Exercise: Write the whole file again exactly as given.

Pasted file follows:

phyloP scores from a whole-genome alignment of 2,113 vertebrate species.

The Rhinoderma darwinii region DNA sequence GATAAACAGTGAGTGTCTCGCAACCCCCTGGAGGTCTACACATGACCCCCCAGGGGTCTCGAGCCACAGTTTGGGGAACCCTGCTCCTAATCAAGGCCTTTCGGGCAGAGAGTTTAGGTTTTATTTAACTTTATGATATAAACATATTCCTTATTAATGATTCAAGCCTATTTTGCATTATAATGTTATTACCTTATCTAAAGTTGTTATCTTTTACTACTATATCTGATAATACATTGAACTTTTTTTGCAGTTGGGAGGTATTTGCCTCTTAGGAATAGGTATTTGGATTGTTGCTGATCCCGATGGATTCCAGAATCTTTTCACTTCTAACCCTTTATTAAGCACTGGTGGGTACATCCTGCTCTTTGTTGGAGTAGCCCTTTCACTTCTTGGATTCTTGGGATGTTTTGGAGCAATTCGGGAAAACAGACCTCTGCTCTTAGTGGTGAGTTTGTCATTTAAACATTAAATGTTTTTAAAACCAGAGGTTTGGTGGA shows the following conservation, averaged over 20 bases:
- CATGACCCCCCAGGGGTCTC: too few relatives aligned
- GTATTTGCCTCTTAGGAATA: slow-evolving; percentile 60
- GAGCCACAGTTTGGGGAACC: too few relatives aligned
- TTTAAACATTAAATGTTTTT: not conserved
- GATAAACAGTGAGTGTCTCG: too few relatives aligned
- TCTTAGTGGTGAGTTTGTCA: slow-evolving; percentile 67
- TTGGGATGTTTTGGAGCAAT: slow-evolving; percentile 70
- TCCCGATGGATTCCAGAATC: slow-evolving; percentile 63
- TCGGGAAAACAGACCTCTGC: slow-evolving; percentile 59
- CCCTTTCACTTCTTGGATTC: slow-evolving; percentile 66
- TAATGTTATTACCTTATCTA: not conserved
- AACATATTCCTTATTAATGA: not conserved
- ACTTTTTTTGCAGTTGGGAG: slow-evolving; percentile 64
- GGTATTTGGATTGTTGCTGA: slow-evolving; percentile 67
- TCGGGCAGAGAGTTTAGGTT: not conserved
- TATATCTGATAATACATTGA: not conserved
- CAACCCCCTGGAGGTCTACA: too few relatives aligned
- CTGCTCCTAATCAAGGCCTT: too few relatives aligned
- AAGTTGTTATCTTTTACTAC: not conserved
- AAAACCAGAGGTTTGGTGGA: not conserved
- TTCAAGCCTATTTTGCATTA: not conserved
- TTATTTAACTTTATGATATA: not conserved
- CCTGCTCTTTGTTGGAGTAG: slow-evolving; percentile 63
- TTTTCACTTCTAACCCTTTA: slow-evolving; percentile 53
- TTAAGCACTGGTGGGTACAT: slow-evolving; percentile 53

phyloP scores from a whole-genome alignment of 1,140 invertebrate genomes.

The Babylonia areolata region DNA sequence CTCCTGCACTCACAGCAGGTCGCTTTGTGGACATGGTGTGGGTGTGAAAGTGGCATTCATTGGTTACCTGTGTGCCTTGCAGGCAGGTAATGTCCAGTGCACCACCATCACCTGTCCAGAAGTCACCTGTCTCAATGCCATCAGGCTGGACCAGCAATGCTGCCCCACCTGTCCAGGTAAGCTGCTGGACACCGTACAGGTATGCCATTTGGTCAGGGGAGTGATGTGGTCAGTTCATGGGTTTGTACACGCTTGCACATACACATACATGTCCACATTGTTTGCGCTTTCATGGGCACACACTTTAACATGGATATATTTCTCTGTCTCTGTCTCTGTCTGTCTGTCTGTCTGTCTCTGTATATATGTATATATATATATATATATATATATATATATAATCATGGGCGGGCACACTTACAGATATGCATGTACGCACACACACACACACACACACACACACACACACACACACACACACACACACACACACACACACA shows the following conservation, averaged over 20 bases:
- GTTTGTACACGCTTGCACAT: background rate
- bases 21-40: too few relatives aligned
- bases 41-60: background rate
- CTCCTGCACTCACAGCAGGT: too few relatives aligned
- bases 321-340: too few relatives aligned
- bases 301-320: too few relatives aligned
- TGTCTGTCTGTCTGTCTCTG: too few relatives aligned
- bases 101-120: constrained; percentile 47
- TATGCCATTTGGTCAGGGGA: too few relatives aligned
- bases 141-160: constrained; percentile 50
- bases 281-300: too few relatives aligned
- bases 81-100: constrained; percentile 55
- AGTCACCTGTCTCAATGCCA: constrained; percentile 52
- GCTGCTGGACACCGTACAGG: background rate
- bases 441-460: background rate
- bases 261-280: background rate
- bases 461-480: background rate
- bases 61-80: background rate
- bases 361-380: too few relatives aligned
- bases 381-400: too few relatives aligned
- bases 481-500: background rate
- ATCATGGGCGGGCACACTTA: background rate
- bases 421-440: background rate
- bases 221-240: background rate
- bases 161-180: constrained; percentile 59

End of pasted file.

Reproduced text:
phyloP scores from a whole-genome alignment of 2,113 vertebrate species.

The Rhinoderma darwinii region DNA sequence GATAAACAGTGAGTGTCTCGCAACCCCCTGGAGGTCTACACATGACCCCCCAGGGGTCTCGAGCCACAGTTTGGGGAACCCTGCTCCTAATCAAGGCCTTTCGGGCAGAGAGTTTAGGTTTTATTTAACTTTATGATATAAACATATTCCTTATTAATGATTCAAGCCTATTTTGCATTATAATGTTATTACCTTATCTAAAGTTGTTATCTTTTACTACTATATCTGATAATACATTGAACTTTTTTTGCAGTTGGGAGGTATTTGCCTCTTAGGAATAGGTATTTGGATTGTTGCTGATCCCGATGGATTCCAGAATCTTTTCACTTCTAACCCTTTATTAAGCACTGGTGGGTACATCCTGCTCTTTGTTGGAGTAGCCCTTTCACTTCTTGGATTCTTGGGATGTTTTGGAGCAATTCGGGAAAACAGACCTCTGCTCTTAGTGGTGAGTTTGTCATTTAAACATTAAATGTTTTTAAAACCAGAGGTTTGGTGGA shows the following conservation, averaged over 20 bases:
- CATGACCCCCCAGGGGTCTC: too few relatives aligned
- GTATTTGCCTCTTAGGAATA: slow-evolving; percentile 60
- GAGCCACAGTTTGGGGAACC: too few relatives aligned
- TTTAAACATTAAATGTTTTT: not conserved
- GATAAACAGTGAGTGTCTCG: too few relatives aligned
- TCTTAGTGGTGAGTTTGTCA: slow-evolving; percentile 67
- TTGGGATGTTTTGGAGCAAT: slow-evolving; percentile 70
- TCCCGATGGATTCCAGAATC: slow-evolving; percentile 63
- TCGGGAAAACAGACCTCTGC: slow-evolving; percentile 59
- CCCTTTCACTTCTTGGATTC: slow-evolving; percentile 66
- TAATGTTATTACCTTATCTA: not conserved
- AACATATTCCTTATTAATGA: not conserved
- ACTTTTTTTGCAGTTGGGAG: slow-evolving; percentile 64
- GGTATTTGGATTGTTGCTGA: slow-evolving; percentile 67
- TCGGGCAGAGAGTTTAGGTT: not conserved
- TATATCTGATAATACATTGA: not conserved
- CAACCCCCTGGAGGTCTACA: too few relatives aligned
- CTGCTCCTAATCAAGGCCTT: too few relatives aligned
- AAGTTGTTATCTTTTACTAC: not conserved
- AAAACCAGAGGTTTGGTGGA: not conserved
- TTCAAGCCTATTTTGCATTA: not conserved
- TTATTTAACTTTATGATATA: not conserved
- CCTGCTCTTTGTTGGAGTAG: slow-evolving; percentile 63
- TTTTCACTTCTAACCCTTTA: slow-evolving; percentile 53
- TTAAGCACTGGTGGGTACAT: slow-evolving; percentile 53

phyloP scores from a whole-genome alignment of 1,140 invertebrate genomes.

The Babylonia areolata region DNA sequence CTCCTGCACTCACAGCAGGTCGCTTTGTGGACATGGTGTGGGTGTGAAAGTGGCATTCATTGGTTACCTGTGTGCCTTGCAGGCAGGTAATGTCCAGTGCACCACCATCACCTGTCCAGAAGTCACCTGTCTCAATGCCATCAGGCTGGACCAGCAATGCTGCCCCACCTGTCCAGGTAAGCTGCTGGACACCGTACAGGTATGCCATTTGGTCAGGGGAGTGATGTGGTCAGTTCATGGGTTTGTACACGCTTGCACATACACATACATGTCCACATTGTTTGCGCTTTCATGGGCACACACTTTAACATGGATATATTTCTCTGTCTCTGTCTCTGTCTGTCTGTCTGTCTGTCTCTGTATATATGTATATATATATATATATATATATATATATATAATCATGGGCGGGCACACTTACAGATATGCATGTACGCACACACACACACACACACACACACACACACACACACACACACACACACACACACACACACACA shows the following conservation, averaged over 20 bases:
- GTTTGTACACGCTTGCACAT: background rate
- bases 21-40: too few relatives aligned
- bases 41-60: background rate
- CTCCTGCACTCACAGCAGGT: too few relatives aligned
- bases 321-340: too few relatives aligned
- bases 301-320: too few relatives aligned
- TGTCTGTCTGTCTGTCTCTG: too few relatives aligned
- bases 101-120: constrained; percentile 47
- TATGCCATTTGGTCAGGGGA: too few relatives aligned
- bases 141-160: constrained; percentile 50
- bases 281-300: too few relatives aligned
- bases 81-100: constrained; percentile 55
- AGTCACCTGTCTCAATGCCA: constrained; percentile 52
- GCTGCTGGACACCGTACAGG: background rate
- bases 441-460: background rate
- bases 261-280: background rate
- bases 461-480: background rate
- bases 61-80: background rate
- bases 361-380: too few relatives aligned
- bases 381-400: too few relatives aligned
- bases 481-500: background rate
- ATCATGGGCGGGCACACTTA: background rate
- bases 421-440: background rate
- bases 221-240: background rate
- bases 161-180: constrained; percentile 59